I Just Didn’t Understand Addiction

I have been abstinent from alcohol for over 4 years. But I am no St. Anne of Recovery.

For me, abstinence is not a moral high ground. I get little from abstinence that I revere or value. I wish I were having glasses of wine with my friends and co-workers again.

My life is not better as a result of developing addiction to alcohol or being in remission from alcohol use disorder. I have nothing in common with rah-rah recovery community members who are “grateful” they developed addiction so they can receive “the promises” of recovery. I experienced professional, financial, relational, social, emotional and mental ruin as a result of developing alcoholism. If my family didn’t support me, my townspeople would have to begrudge me a share of their tax dollars allotted for social services agencies for the indigent. My income is so low, I qualify for subsidized health insurance. I live with an ever-present, mewling whine of parched, hungry, stifled needing-and-not-having. My return to alcohol use which, based on the numbers, is nearly inevitable, will not feel like a mistake to me, but mercy.

What not drinking feels like

When I finished my training as an addictions counselor, prior to developing alcoholism myself, I believed the ladies at the women’s residential treatment center where I served my internship simply needed me, Miss White Bread Do-Gooder – moralistic as only the eldest child of two eldest children parents can be – to enlighten them about their decision-making.

According to my coursework during 2003-2006 for a master’s degree in counseling, addiction was a mental illness. “Alcoholics” and “addicts” simply didn’t understand themselves and how life worked. I could counsel them to recognize unconscious family-of-origin issues through psychodynamic therapy, correct their thoughts through cognitive behavior therapy, instruct them in how to replace their immorality with Kohlberg’s “universal ethical principles,” and lift them up from their “spiritual disease” with 12-step principles. Alcoholics and addicts would see the error of their ways and abstain. Then we would send them out to be productive members of society, Sneetches with “stars on thars,” their addictions arrested.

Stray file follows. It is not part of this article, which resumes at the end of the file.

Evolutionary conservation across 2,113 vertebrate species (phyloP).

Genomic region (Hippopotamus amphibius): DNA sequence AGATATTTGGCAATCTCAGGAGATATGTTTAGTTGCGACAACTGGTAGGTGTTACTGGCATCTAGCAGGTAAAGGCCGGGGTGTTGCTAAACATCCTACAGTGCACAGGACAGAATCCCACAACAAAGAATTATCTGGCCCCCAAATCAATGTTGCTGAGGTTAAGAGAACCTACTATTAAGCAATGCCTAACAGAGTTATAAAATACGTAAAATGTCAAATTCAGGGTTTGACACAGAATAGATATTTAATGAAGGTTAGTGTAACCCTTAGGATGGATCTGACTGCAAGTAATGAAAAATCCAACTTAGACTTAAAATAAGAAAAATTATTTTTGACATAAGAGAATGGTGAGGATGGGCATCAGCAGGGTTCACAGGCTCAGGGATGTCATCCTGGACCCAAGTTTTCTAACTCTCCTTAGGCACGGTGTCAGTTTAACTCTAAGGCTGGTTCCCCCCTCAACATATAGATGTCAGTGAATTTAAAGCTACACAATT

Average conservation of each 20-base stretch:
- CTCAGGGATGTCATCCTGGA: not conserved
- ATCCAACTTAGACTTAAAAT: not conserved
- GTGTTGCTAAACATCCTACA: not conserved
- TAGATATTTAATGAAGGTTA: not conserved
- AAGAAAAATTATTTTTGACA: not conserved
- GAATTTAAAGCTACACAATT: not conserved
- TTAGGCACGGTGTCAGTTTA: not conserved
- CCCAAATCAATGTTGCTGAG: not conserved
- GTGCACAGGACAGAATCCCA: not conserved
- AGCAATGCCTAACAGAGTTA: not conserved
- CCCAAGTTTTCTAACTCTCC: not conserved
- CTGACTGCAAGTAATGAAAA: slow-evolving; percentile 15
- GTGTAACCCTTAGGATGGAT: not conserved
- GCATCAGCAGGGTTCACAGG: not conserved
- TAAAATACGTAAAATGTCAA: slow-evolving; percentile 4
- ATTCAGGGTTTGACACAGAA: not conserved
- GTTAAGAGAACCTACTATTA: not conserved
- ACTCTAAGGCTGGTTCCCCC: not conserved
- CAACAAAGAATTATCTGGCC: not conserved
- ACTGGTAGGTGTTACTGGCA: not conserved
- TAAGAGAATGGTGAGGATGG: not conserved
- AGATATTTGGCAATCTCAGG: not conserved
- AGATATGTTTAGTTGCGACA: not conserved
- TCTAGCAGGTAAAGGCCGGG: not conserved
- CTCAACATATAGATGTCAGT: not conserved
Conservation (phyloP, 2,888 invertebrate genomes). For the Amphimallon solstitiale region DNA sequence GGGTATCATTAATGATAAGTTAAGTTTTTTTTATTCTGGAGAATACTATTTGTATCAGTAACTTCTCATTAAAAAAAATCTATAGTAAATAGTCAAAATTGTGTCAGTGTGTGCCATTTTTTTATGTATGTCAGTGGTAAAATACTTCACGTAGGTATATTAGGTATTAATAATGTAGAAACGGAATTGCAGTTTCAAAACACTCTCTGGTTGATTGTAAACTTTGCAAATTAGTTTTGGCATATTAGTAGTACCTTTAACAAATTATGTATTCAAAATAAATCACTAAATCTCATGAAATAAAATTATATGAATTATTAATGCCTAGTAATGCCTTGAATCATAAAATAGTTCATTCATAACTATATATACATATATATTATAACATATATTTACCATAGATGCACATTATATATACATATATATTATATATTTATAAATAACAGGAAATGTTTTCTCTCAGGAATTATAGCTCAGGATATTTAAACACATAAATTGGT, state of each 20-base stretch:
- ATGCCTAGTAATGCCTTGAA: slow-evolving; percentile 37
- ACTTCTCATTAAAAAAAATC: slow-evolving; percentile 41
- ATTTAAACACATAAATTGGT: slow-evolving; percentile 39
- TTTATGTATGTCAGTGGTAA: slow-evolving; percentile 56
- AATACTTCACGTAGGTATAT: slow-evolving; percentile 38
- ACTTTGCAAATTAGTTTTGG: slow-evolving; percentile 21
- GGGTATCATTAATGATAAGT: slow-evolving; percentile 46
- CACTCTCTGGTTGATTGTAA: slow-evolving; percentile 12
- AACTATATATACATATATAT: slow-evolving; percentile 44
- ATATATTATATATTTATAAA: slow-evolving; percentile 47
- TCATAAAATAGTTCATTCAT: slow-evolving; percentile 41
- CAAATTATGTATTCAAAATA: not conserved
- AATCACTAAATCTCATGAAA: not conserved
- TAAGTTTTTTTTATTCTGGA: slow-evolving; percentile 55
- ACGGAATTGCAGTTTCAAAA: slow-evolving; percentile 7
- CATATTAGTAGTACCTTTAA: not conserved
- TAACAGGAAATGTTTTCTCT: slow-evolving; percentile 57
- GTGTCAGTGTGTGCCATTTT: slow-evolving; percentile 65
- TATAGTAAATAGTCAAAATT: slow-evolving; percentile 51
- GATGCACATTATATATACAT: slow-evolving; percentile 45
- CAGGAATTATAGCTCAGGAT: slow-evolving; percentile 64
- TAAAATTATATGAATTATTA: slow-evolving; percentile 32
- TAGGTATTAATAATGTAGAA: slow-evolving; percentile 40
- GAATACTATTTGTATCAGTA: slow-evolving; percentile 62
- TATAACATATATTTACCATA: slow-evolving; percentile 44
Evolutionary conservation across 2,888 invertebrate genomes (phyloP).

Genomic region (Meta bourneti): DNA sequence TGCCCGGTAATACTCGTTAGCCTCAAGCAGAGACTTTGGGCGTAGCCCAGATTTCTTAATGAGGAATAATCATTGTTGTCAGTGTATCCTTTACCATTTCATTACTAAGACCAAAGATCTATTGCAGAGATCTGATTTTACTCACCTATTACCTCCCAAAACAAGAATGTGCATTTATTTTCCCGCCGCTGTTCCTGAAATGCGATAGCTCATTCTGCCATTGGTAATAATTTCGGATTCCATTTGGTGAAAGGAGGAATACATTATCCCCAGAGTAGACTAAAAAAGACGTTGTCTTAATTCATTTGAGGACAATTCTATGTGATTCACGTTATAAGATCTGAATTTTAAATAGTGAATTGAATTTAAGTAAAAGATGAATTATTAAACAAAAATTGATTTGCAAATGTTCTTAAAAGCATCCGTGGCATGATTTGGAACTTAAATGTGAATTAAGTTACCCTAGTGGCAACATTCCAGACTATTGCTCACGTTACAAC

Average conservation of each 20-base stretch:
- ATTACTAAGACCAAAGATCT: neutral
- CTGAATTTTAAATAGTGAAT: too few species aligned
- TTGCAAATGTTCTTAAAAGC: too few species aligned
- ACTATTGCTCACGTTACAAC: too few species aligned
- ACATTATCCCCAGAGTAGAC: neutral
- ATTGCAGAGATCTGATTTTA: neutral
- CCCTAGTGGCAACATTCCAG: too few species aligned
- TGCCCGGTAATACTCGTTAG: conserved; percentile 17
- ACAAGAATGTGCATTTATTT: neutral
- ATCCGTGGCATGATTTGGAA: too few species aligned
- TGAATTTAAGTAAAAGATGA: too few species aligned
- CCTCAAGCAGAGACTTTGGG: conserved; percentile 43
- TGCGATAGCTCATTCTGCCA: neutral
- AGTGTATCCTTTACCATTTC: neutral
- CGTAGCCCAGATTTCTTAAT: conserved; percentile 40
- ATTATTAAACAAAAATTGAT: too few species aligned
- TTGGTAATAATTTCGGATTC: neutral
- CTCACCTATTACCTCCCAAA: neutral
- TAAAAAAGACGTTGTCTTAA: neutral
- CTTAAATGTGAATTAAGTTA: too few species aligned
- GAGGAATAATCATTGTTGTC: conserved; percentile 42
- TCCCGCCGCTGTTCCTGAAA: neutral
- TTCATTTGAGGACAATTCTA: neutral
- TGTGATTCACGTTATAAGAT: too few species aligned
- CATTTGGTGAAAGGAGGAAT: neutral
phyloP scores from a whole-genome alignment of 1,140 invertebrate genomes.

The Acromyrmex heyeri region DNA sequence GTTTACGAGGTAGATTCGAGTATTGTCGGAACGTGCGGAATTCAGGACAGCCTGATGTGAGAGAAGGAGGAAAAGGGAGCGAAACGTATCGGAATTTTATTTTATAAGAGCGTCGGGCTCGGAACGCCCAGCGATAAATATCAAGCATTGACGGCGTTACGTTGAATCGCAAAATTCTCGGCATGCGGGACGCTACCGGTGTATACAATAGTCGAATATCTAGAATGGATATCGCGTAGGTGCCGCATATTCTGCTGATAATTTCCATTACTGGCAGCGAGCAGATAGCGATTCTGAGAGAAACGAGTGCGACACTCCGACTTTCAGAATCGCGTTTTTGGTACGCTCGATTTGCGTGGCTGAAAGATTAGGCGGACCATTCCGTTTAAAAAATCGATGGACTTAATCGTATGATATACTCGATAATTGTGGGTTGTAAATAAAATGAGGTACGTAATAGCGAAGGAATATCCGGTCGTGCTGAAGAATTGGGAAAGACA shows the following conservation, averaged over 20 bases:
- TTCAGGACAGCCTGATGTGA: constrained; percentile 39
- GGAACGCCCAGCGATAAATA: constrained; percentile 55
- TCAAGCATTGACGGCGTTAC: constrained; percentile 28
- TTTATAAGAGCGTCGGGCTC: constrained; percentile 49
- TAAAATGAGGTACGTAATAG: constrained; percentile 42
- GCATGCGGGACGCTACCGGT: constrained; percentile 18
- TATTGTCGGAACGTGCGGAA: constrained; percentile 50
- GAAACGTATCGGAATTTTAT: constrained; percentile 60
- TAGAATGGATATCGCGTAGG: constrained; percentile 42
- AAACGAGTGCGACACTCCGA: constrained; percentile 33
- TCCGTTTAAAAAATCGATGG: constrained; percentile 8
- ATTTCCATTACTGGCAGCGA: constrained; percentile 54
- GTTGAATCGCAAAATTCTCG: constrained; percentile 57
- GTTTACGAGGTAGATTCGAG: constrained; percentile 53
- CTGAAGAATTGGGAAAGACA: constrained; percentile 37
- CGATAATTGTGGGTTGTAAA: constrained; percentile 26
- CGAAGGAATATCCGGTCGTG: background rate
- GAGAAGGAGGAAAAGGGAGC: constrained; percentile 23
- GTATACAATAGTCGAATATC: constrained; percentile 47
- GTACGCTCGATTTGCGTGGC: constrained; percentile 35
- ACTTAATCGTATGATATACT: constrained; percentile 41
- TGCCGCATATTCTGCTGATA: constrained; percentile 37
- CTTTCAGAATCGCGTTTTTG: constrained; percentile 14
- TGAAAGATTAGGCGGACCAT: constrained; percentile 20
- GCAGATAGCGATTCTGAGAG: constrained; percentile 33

If the people with addictions weren’t ready enough to “change” in accordance with Prochaska’s and DiClemente’s transtheoretical model, well, we didn’t say this but we were thinking it: the addicts secretly wanted to keep diddling themselves with their substances. Tsk-tsk. I remember a nod being given to the possibility that maybe, maybe something else was going on with the term “dual diagnosis” (now termed co-occurring disorders ) but addictions treatment theory focused primarily on redemption of emotions, cognitions and behaviors. Simply put, the addict had to be better, think better, and do better to get better.

O, polite and patient ladies at the treatment center! I am so sorry. I just didn’t understand.

I can speak publicly about addiction because I have had no legal consequences from having developed the illness of addiction. Further, I have no partner, children or career. If I had to keep a judge pleased with me right now? Or a child protective services case worker? Or the parents of my children’s friends so the friends would still be allowed to play at my house? Or my boss, or my partner’s boss, so we can stay on track for a promotion? No way I’d utter a peep. I want to beat stigma with the imaginary length of 2″ x 4″ I keep in my prim purse. But it won’t help. Stigma is a behemoth.

So, what’s a person with addiction to do in 2017? Scrabble for as much evidence-based help as is available.

Then what?

For me, while the intensity waxes and wanes, even after 4 years of abstinence, my longing for a drink is ever-present. Addiction, for me, is 24-7. The Surgeon General’s report on addiction urges a 3-prong treatment approach, in priority order: medications and medical care, counseling, and “recovery support services,” RSS. I do all these and I appreciate them. I welcome help from people who don’t have this and I’ve tried to explain to them that it’s like this and this, but I come away thinking that they – as I did not – just don’t (or won’t) understand.

So when medications are doing what they do, but no more than that, and I’m not in a counseling session, or attending a support group meeting, then what? I’m all I’ve got.

That’s why I wrote “3 Handouts I Wish I Had Been Given on My First 3 Days of Recovery from Addiction.” Here’s Handout 1. (I’ve compiled all 3 handouts as A Brief Guide to Evidence-Based Self-Care for Recovery from Addiction.)